Ukrainian poultry products are flowing back in to Europe this week following the decision by the European Union to lift most of its import and transit bans.
It will allow Ukraine to effectively make use of the additional duty free quota of 50,000 tons of poultry meat per year that it obtained under the Agreement on Poultry concluded by the EU and Ukraine last year. The ban was originally introduced in January following the discovery of High Pathogenic Avian Influenza (HPAI) in the western part of the country.
In response to the outbreak, Ukrainian authorities implemented a stamping-out policy to control and limit the spread of HPAI. They also made use of Article 65 of the EU-Ukraine Association Agreement, which establishes a special procedure for the recognition of regionalisation decisions following a disease outbreak in the Ukraine. The regionalisation allows the country to be divided into different zones so that one part of the country cannot be considered free from HPAI, while the rest of the country can.
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The European Commission’s Standing Committee on Plants, Animals, Food and Feed agreed the regionalisation policy, which allows major centres of commercial production of poultry meat in the Ukraine to fall outside the prohibited zone. Imports of poultry cannot come from the infected area around Bugakiv in Nemyriv province. Leading Ukrainian poultry business MHP welcomed the decision, adding that it hoped other countries that had introduced a ban on poultry products would reconsider their position.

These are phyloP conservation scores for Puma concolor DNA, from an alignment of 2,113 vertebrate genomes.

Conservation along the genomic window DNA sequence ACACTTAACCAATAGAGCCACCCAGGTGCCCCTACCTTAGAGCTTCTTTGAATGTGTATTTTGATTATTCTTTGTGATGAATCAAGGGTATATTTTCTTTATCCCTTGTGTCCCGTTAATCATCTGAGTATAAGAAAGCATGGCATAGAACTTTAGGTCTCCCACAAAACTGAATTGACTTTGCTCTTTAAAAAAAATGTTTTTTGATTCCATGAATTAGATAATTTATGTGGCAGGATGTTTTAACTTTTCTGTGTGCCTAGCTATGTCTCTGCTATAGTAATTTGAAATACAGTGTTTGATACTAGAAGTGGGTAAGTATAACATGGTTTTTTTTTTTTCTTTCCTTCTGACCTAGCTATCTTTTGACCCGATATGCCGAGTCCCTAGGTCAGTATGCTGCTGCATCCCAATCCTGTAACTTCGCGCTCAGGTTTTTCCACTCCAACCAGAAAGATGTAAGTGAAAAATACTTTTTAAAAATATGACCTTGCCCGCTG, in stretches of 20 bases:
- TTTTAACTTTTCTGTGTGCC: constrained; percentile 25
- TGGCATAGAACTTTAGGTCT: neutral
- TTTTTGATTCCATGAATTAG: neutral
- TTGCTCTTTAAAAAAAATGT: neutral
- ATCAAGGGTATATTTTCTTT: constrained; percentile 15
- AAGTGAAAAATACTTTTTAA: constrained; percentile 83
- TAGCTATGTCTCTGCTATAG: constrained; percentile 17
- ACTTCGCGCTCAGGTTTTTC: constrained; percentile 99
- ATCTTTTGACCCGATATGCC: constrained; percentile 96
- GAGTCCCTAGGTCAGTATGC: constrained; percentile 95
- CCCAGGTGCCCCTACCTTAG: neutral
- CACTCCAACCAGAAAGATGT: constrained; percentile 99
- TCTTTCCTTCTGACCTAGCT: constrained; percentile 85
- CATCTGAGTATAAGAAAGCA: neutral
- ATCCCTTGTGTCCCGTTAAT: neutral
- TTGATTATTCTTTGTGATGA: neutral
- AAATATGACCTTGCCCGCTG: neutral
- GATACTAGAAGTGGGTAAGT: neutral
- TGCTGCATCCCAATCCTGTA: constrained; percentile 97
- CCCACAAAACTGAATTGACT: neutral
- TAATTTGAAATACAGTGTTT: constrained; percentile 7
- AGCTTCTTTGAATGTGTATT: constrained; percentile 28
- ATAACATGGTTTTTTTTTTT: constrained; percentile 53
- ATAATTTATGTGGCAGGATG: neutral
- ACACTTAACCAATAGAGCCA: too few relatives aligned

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Yuri Kosuyk, owner of MHP has revealed plans to build several new production projects in the EU. The company is looking at Serbia and Croatia as locations to build new production facilities from scratch with a combined investment cost would be around $ 100 million, Kosuyk told local news outlet Liga.
Additionally, MHP has plans to build new production facilities in the Netherlands and Slovakia, Kosuyk said. The production performance of Perutnina Ptuj – MHP’s asset in Slovakia – was expanded by nearly 30% in 2019 and there are plans to boost it by another 30% in 2020, Kosuyk said. In general, it is clear that the European poultry market is yet to be saturated, so there is a room for further increase in sales for MHP in Europe, Kosuyk said. In 2019, MHP exported 134,262 tonnes to the EU, 8.6% up compared to the previous year, the company has recently estimated.
In addition to plans to increasing sales in the EU, MHP confirmed plans to launch a project in Saudi Arabia, where the company could enjoy support from the royal family. MHP’s key associate and sponsor in Saudi Arabia is Prince Turki Al Faisal, member of the royal family. Prince Turki is also a close associate of a member of the Board of Directors of MHP, the company said. MHP is planning a sizeable greenfield project in Saudi Arabia with solid local counterparties, the company said.
The proposal currently being discussed is an equity contribution of 30% by MHP and local partners, while the balance is funded through low-cost, long tenor loans provided by the state, which allows the project to achieve a high return and for the country considerable economic and food strategic benefits for the future, the company stated. So far, the company has not disclosed any further details on the project.